Self-debriefing or teacher-debriefing on a game for learning IT communication skills?

R.J. Nadolski, G. van Lankveld

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Abstract

Previous research has shown that games need debriefing to cater for learning, although the research is rather inconclusive towards characteristics of effective debriefing. Teacher-debriefing is relatively costly and due to time constraints reasonably limited for individual debriefs. Self-debriefing is cheap and can be done independently. This study examined with a pre-test post-test design whether self-debriefing can induce similar learning as teacher-debriefing. This study investigated students’ communication performance in four in-classroom usage-scenarios of a single-user game SMI (Space Modules Incorporated) for IT service-desk communication skills (n = 172). Three usage-scenarios used identical debriefing structure after the first game-session, but differed in debriefing format (Teacher-debriefing Learner-specific, Teacher-debriefing Class-specific, Self-debriefing Structured Note-taking). The fourth usage-scenario contained a generic assignment for self-reflection after the first game-session with note-taking (Self-debriefing Unstructured Note-taking). All usage-scenarios requested similar time investment for students in vocational education and the same debriefing-duration. Each usage-scenario contained the same two game-sessions with specific debriefing in-between. All usage-scenarios embedded easy to use debriefing formats, although both self-debriefing formats are cheaper to use than the teacher-debriefing formats. SMI supported in-game measurement of learning progress data, being used for debriefing and for measuring communication performance in both game-sessions (i.e., pre- & post-measurement). A mixed between-within subjects ANOVA showed a significant learning effect for all usage-scenarios, but no significant differences between the debriefing-formats. Less labour-intensive and more flexible exploitation of games via self-debriefing seem plausible as no differences between self-debriefing and teacher-debriefing were found. These findings align with previous research that also did not show any differences between self-debriefing and expert-debriefing. Self-reports revealed moderate motivation within all usage-scenario’s and moderate studyability of all usage-scenarios. This hints at opportunities for improving the usage-scenario’s (game and debriefing). Suggestions for further debriefing-research are given.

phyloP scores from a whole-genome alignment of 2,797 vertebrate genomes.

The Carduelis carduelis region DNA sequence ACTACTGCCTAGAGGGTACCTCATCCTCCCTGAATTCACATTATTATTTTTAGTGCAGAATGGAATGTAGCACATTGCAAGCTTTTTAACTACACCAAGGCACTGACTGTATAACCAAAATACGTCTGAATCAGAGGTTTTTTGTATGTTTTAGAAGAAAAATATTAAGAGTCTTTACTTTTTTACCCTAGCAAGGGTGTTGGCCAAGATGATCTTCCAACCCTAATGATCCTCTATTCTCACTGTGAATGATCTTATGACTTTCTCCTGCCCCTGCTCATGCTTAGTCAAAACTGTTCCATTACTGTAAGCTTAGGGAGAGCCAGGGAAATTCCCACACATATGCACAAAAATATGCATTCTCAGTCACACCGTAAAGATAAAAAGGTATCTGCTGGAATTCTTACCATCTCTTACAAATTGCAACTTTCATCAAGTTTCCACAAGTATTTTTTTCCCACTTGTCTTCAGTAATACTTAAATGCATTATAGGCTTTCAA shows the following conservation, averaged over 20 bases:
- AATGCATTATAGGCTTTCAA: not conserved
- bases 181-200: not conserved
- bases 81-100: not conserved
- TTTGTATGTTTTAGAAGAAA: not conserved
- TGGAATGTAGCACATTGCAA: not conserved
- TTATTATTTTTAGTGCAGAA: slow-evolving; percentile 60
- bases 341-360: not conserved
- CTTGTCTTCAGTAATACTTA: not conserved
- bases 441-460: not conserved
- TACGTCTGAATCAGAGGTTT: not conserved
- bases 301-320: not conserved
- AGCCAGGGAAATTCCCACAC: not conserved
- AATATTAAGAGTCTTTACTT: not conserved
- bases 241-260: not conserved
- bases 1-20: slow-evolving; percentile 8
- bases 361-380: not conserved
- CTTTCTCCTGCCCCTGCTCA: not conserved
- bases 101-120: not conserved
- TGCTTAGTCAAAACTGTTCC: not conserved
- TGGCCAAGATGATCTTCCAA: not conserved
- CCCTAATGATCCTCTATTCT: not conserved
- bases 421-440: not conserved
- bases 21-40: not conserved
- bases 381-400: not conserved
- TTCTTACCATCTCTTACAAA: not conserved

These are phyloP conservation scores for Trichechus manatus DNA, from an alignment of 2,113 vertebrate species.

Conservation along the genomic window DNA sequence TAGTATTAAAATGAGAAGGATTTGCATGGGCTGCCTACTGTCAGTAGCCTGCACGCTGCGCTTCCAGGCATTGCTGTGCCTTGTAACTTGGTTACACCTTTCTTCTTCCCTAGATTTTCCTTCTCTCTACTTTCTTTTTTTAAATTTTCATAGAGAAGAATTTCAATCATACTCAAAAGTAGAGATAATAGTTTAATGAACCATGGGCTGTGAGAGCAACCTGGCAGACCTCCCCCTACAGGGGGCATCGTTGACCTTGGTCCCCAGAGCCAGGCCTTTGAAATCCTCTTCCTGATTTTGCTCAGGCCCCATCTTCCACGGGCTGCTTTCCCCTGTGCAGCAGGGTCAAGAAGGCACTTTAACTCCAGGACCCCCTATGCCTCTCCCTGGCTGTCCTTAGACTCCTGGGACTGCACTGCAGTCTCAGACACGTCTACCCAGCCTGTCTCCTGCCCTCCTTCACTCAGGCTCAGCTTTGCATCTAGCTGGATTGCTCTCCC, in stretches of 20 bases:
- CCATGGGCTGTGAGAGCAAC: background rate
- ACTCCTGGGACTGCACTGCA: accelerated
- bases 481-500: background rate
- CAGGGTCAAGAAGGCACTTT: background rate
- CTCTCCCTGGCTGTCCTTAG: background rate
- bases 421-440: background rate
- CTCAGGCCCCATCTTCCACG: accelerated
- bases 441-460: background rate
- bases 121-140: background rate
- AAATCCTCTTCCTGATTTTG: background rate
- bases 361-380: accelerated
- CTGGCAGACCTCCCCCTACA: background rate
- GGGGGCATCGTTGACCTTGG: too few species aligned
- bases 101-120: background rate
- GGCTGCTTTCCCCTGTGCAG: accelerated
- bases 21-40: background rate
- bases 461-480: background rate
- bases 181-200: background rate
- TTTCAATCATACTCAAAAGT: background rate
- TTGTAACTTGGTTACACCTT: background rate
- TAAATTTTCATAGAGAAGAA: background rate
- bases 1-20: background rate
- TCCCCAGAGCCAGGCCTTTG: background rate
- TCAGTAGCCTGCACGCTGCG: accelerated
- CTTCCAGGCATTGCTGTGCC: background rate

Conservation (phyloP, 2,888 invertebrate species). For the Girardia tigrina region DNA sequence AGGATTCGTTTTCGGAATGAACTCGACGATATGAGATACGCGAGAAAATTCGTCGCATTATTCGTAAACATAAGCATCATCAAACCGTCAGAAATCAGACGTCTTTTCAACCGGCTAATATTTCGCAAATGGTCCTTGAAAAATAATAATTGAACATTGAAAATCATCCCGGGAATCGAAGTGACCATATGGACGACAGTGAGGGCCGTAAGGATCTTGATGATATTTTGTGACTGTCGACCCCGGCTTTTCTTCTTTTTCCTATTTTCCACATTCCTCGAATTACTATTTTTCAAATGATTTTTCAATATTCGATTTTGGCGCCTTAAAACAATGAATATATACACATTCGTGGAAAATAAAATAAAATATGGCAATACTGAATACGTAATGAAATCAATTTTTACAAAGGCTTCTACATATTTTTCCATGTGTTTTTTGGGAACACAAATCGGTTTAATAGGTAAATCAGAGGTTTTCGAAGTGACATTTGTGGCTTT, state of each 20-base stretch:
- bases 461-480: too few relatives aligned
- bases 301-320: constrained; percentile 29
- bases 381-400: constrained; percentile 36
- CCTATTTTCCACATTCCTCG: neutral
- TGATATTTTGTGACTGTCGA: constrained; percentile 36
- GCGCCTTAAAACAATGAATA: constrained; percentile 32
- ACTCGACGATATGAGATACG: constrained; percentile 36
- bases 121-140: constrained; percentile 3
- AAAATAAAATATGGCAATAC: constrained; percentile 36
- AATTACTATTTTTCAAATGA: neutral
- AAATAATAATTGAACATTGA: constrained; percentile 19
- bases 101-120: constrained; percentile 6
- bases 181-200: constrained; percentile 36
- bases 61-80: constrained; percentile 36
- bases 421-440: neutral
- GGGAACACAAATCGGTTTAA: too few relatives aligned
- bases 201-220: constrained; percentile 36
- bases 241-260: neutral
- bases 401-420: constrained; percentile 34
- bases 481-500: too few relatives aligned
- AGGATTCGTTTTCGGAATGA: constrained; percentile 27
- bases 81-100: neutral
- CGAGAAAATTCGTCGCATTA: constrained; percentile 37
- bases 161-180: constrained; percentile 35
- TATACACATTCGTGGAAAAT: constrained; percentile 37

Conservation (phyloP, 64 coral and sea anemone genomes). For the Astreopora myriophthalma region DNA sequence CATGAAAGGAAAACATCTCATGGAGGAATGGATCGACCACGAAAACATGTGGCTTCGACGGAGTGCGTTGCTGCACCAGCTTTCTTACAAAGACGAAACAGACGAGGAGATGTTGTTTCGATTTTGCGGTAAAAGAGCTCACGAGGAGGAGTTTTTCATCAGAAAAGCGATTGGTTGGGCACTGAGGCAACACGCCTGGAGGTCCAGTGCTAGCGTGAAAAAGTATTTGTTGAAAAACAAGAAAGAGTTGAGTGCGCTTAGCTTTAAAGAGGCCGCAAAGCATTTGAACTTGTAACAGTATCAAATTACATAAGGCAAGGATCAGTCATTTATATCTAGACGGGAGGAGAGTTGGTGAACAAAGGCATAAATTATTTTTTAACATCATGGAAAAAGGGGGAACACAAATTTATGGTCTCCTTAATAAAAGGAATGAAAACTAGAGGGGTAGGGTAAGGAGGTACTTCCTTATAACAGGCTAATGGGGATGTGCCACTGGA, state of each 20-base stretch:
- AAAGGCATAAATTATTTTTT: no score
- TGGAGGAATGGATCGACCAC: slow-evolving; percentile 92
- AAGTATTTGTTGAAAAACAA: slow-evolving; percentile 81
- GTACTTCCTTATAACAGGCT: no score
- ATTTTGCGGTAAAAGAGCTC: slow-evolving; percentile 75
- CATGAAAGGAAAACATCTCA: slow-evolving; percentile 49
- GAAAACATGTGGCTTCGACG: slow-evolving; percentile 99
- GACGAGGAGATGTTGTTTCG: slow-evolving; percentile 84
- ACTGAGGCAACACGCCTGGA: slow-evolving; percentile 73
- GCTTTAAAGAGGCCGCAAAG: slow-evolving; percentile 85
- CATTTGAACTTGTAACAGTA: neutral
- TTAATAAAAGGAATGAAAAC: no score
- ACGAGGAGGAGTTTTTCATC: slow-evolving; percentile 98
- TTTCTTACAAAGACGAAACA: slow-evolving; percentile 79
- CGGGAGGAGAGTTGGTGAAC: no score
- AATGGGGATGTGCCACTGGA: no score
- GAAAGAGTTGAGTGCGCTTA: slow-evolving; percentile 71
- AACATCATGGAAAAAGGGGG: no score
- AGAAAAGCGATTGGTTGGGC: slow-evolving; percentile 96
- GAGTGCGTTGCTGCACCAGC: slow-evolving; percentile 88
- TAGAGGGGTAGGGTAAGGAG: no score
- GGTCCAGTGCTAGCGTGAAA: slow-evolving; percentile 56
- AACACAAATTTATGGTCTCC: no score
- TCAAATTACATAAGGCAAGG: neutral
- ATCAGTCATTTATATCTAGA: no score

Original languageEnglish
Title of host publicationProceedings of 12th European Conference on Game-Based Learning
EditorsDr. Melanie Ciussi
Place of PublicationSophia Antipolis, France
Pages469-478
Publication statusPublished - 2018
Event12th European Conference on Game-Based Learning: ECGBL 2018 - Sophia Antipolis, France
Duration: 4 Oct 20185 Oct 2018

Conference

Conference12th European Conference on Game-Based Learning
CountryFrance
CitySophia Antipolis
Period4/10/185/10/18

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Keywords

  • debriefing
  • self-debriefing
  • teacher-debriefing
  • serious games
  • Communication skills
  • technology-enhanced assessment

Cite this

Nadolski, R. J., & van Lankveld, G. (2018). Self-debriefing or teacher-debriefing on a game for learning IT communication skills? In D. M. Ciussi (Ed.), Proceedings of 12th European Conference on Game-Based Learning (pp. 469-478).